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Reliance National Insurance Company v Ropner Insurance Services Ltd

1 February 2001
The issues

Automatic stay – meaning of coming before a Judge

The facts

On 9th March 2000 the Claimant’s solicitors wrote to the Defendant’s solicitors enclosing a draft application and draft consent order, both of which sought CMC. Letter made it clear that the Claimant’s solicitors were seeking to avoid an automatic stay. The Defendants did not agree to the proposed directions.
On 19th April the Claimant’s solicitors faxed to the Court a letter enclosing draft proposed letter to the effect that a stay would be inappropriate (as recommended by a note from the Admiralty and Commercial Court Registry prepared in March 2000 but making it clear that the draft proposed letter was not agreed by the Defendants. The letter asked that the draft be placed before a Judge with the request that either directions be made in the terms proposed or that there should be a CMC. The letter came before Morrison LJ who endorsed the facts with the words automatic stay to apply the Claimants have not taken sufficient steps to progress a relatively stale claim.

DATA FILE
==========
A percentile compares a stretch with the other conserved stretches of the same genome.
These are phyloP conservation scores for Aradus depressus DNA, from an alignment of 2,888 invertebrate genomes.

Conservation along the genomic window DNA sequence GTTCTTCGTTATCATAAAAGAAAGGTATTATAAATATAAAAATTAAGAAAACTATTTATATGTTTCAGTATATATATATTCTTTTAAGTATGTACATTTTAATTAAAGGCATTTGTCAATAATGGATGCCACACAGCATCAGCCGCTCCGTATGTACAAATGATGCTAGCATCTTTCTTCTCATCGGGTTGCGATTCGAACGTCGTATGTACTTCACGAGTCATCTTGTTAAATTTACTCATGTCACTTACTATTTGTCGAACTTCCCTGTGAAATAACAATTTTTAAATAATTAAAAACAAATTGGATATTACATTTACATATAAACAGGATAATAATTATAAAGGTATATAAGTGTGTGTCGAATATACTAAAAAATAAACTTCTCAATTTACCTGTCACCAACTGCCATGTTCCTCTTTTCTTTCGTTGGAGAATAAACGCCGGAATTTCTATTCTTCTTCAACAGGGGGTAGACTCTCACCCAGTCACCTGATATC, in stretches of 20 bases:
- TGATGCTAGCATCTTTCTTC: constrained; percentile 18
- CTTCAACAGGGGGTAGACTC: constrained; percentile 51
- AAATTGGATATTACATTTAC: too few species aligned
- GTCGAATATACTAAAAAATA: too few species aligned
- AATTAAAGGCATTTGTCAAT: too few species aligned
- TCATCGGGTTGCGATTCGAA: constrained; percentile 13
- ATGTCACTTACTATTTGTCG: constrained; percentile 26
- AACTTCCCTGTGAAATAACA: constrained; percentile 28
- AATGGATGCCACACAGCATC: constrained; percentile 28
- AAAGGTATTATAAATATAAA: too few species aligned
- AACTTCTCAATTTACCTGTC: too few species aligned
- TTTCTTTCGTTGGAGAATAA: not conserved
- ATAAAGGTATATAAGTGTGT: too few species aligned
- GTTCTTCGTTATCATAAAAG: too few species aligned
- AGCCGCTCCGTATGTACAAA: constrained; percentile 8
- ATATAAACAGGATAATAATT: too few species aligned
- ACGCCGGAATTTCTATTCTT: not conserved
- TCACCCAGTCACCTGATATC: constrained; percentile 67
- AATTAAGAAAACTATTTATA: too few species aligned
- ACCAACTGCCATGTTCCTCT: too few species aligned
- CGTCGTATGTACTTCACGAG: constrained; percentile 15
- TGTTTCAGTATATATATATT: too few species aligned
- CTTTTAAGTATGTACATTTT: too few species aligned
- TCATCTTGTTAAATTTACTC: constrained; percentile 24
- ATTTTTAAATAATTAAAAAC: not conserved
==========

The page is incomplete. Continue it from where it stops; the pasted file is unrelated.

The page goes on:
The decision

The mere writing of a letter to the Court even it was brought to the Judge’s attention and even if he responded to it did not mean that proceedings had come before the Court on paper. Such a letter was not a notice of application.

Appeal dismissed.

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The content on this page is provided for the purposes of general interest and information. It contains only brief summaries of aspects of the subject matter and does not provide comprehensive statements of the law. It does not constitute legal advice and does not provide a substitute for it.

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